Sure enough.  Hide-a-bed.

 

I'm certainly not complaining.  I actually slept just fine, because I was exhausted and I’m used to sleeping on the ground.  I was just struck by the irony of the situation.

 

This is where I should probably make an educational analogy here, something along the lines of  “people say they really value teachers, but when we step into the room they’ve reserved for us, all get is a hide-a-bed.”  But the analogy doesn’t quite work.  We don’t have a giant TV, trendy couches, nice views, or anything else, either.  Just a sign on the door that says “Highly Valued Member of Society.”

 

Oh well.  We’re used to sleeping on the ground.

 

video

Friday, October 17, 2008

Expert = Teacher?

Norfolk, VA

 

Where do folks get the idea that if you’re an expert on something, you’d be a good teacher?  In the final presidential debate, McCain was talking about how we ought to have more programs like Teach for America and Troops to Teachers and less certification to become a teacher.  We should basically just take them from the battlefield, or the boardroom, or wherever, straight to the classroom.  We need teachers now!

 

What a ridiculous idea.  Most of these people would be eaten alive, wouldn’t last more than a couple of years, and the kids would suffer the most.  The idea that we can “fast-track” people into the classroom is seriously flawed.  When people say that an expert in their field would make a great teacher, they’re ignoring what research and experience tell us is most important to their success: good pedagogy, passion for learning, and a love for children.

 

I met Chauncey Veatch, the 2002 National Teacher of the Year, last weekend at a task force on the arts in New York.  What an incredible guy.  Each day, he teaches high school, middle school, 4th grade, and pre-school kids.  Most of them don’t speak much English, are from extremely poor families, yet their success rate in school is remarkable.  Many of them go to top colleges.  Chauncey is a product of Troops to Teachers, and goes to show that career folks can make highly effective teachers.  I had a similar path from professional forestry, but went through a more traditional masters degree program.  TFA and TTT are great programs, but they are the minimum we should expect in teacher prep.  And many of these new teachers don't last long, or are ineffective in the classroom.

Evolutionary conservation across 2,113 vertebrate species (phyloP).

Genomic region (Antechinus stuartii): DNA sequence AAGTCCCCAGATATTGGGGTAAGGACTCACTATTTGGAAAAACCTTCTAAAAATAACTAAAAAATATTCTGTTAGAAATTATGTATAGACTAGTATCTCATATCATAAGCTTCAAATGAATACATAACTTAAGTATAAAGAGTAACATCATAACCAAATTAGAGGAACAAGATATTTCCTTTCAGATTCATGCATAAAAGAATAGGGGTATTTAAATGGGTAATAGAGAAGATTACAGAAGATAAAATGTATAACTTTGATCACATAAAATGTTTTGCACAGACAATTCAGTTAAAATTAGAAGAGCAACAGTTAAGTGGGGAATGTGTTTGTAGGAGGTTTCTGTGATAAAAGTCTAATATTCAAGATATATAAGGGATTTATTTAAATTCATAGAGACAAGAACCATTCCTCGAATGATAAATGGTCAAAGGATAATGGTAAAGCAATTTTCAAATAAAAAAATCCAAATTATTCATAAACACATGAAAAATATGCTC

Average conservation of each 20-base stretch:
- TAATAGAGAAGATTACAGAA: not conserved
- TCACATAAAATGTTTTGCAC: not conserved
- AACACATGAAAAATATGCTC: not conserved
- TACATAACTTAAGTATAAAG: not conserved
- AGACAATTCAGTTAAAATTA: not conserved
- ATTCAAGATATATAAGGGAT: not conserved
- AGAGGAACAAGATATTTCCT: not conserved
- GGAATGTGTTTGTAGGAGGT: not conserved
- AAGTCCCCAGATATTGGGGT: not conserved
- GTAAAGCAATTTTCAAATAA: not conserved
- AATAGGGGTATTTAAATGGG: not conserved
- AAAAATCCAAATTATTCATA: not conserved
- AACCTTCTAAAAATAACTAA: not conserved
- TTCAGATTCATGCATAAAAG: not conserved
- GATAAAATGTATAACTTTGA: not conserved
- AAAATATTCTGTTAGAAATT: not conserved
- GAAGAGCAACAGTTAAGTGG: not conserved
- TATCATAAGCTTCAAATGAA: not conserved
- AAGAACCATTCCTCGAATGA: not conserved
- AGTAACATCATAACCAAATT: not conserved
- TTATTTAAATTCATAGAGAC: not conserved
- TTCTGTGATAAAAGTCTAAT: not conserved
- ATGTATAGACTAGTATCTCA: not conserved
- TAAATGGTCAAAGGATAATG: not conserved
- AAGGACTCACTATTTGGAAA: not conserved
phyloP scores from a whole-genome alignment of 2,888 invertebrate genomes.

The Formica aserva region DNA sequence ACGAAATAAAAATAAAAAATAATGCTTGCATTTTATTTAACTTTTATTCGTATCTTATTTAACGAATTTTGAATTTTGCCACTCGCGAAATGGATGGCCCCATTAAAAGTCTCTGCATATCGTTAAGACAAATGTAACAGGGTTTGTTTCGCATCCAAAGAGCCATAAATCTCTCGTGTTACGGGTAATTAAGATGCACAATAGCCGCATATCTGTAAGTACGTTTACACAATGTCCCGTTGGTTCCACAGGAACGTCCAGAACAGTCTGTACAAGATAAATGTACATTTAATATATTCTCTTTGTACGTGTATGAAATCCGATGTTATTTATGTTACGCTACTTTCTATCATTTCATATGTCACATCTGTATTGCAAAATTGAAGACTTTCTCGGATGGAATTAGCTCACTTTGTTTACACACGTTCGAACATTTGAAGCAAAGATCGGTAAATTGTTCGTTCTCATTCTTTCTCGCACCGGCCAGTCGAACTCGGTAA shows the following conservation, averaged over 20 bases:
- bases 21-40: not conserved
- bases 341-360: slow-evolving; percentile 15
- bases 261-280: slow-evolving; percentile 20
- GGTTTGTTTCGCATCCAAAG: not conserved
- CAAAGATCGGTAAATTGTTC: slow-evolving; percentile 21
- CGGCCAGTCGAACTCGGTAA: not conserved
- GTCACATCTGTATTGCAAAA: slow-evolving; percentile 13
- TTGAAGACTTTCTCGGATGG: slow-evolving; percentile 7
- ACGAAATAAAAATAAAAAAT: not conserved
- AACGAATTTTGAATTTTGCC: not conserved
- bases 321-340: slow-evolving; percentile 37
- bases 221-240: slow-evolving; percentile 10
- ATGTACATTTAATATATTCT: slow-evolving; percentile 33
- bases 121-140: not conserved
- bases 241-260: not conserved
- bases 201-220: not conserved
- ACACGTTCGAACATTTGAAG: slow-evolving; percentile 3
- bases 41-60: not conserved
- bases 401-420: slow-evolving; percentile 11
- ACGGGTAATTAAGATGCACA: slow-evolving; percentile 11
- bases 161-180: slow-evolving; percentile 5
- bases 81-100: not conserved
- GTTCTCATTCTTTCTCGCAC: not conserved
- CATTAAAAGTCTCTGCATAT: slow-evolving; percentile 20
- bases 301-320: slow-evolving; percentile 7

Good teaching can be learned, but it usually takes time and guidance.  Programs that minimize the time as a student teacher under the guidance of a master teacher, or that aren’t providing enough educational theory and research to fully prepare people for the rigors of the classroom are doing a great disservice to the pre-service teachers and to the students.  There are exceptional people who will make great teachers no matter how they get there, but in general, the idea that we need less rigorous certification processes will not benefit our educational system or our children.

 

It’s a slap in the face to educators to imply that any expert in a field can teach, because we know that teaching is so much more than imparting content knowledge.  Great teaching is art, science, pedagogy, passion, love, expertise, patience, and hard work.

 

What you teach is not nearly as important as how you teach.

 

[For another excellent response to this debate question (in fact, questioning the question), please check out my colleague Mike Smart’s commentary at http://www.toymn.org/the-wrong-question.htm.  Good stuff.]


Sunday, October 12, 2008

Do the Math

New York, NY

 

Delta Air Lines has done the math.  They had two employees working through the TSA screening line checking to see when each traveler’s flight departed.  Those who were in danger of not making it through security in time were escorted to the express line.  They must figure that rescheduling a flight and shifting folks from one itinerary to another is too costly.  Costly enough to hire people (or at least shift people around) to expedite the security screening process.

 

Have we done the math for our students?  When will we realize that the cost of a student dropping out of school is substantial enough that we ought to invest early to prevent it from happening in the first place.  The costs of lost productivity, lost income revenue, retraining, social services, and possible incarceration are enormous and would easily pay for the needed staff and resources to ensure that they make their flight in the first place.

 

Not to mention the enormous lifelong cost to each individual traveler who may never make it to his or her destination.